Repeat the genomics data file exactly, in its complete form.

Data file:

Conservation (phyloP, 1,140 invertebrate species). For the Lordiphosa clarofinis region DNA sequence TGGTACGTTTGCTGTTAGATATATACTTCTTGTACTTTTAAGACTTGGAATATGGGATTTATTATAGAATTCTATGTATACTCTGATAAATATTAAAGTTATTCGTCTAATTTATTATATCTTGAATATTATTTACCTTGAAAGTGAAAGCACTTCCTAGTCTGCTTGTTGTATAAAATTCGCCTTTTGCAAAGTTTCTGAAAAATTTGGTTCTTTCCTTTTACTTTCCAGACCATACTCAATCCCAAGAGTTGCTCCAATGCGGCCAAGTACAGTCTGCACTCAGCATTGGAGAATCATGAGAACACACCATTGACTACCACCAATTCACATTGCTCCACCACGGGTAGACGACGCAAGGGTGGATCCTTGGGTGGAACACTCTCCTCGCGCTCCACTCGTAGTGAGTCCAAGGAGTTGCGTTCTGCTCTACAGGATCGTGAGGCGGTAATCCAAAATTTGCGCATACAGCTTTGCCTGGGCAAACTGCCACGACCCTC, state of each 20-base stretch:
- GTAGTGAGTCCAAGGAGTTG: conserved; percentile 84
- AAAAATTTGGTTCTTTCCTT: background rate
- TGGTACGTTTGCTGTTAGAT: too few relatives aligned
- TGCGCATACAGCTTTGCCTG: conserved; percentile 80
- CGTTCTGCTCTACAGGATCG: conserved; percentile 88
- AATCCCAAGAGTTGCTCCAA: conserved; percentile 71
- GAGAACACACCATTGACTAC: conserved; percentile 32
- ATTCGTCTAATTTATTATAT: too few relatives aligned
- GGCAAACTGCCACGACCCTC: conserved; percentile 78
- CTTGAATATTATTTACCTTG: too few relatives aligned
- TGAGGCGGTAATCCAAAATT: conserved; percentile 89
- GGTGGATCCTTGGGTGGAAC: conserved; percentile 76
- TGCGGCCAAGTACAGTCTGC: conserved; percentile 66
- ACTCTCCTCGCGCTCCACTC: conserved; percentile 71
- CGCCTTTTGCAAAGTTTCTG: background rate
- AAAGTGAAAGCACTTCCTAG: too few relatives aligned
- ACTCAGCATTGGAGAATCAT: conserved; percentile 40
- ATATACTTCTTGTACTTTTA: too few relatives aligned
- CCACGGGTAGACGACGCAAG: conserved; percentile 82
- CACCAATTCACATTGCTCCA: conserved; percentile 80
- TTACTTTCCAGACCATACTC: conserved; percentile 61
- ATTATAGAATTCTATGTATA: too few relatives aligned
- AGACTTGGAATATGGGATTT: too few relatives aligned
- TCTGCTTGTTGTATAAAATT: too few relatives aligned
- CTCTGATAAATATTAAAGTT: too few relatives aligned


Conservation (phyloP, 1,140 invertebrate species). For the Lordiphosa clarofinis region DNA sequence TGGTACGTTTGCTGTTAGATATATACTTCTTGTACTTTTAAGACTTGGAATATGGGATTTATTATAGAATTCTATGTATACTCTGATAAATATTAAAGTTATTCGTCTAATTTATTATATCTTGAATATTATTTACCTTGAAAGTGAAAGCACTTCCTAGTCTGCTTGTTGTATAAAATTCGCCTTTTGCAAAGTTTCTGAAAAATTTGGTTCTTTCCTTTTACTTTCCAGACCATACTCAATCCCAAGAGTTGCTCCAATGCGGCCAAGTACAGTCTGCACTCAGCATTGGAGAATCATGAGAACACACCATTGACTACCACCAATTCACATTGCTCCACCACGGGTAGACGACGCAAGGGTGGATCCTTGGGTGGAACACTCTCCTCGCGCTCCACTCGTAGTGAGTCCAAGGAGTTGCGTTCTGCTCTACAGGATCGTGAGGCGGTAATCCAAAATTTGCGCATACAGCTTTGCCTGGGCAAACTGCCACGACCCTC, state of each 20-base stretch:
- GTAGTGAGTCCAAGGAGTTG: conserved; percentile 84
- AAAAATTTGGTTCTTTCCTT: background rate
- TGGTACGTTTGCTGTTAGAT: too few relatives aligned
- TGCGCATACAGCTTTGCCTG: conserved; percentile 80
- CGTTCTGCTCTACAGGATCG: conserved; percentile 88
- AATCCCAAGAGTTGCTCCAA: conserved; percentile 71
- GAGAACACACCATTGACTAC: conserved; percentile 32
- ATTCGTCTAATTTATTATAT: too few relatives aligned
- GGCAAACTGCCACGACCCTC: conserved; percentile 78
- CTTGAATATTATTTACCTTG: too few relatives aligned
- TGAGGCGGTAATCCAAAATT: conserved; percentile 89
- GGTGGATCCTTGGGTGGAAC: conserved; percentile 76
- TGCGGCCAAGTACAGTCTGC: conserved; percentile 66
- ACTCTCCTCGCGCTCCACTC: conserved; percentile 71
- CGCCTTTTGCAAAGTTTCTG: background rate
- AAAGTGAAAGCACTTCCTAG: too few relatives aligned
- ACTCAGCATTGGAGAATCAT: conserved; percentile 40
- ATATACTTCTTGTACTTTTA: too few relatives aligned
- CCACGGGTAGACGACGCAAG: conserved; percentile 82
- CACCAATTCACATTGCTCCA: conserved; percentile 80
- TTACTTTCCAGACCATACTC: conserved; percentile 61
- ATTATAGAATTCTATGTATA: too few relatives aligned
- AGACTTGGAATATGGGATTT: too few relatives aligned
- TCTGCTTGTTGTATAAAATT: too few relatives aligned
- CTCTGATAAATATTAAAGTT: too few relatives aligned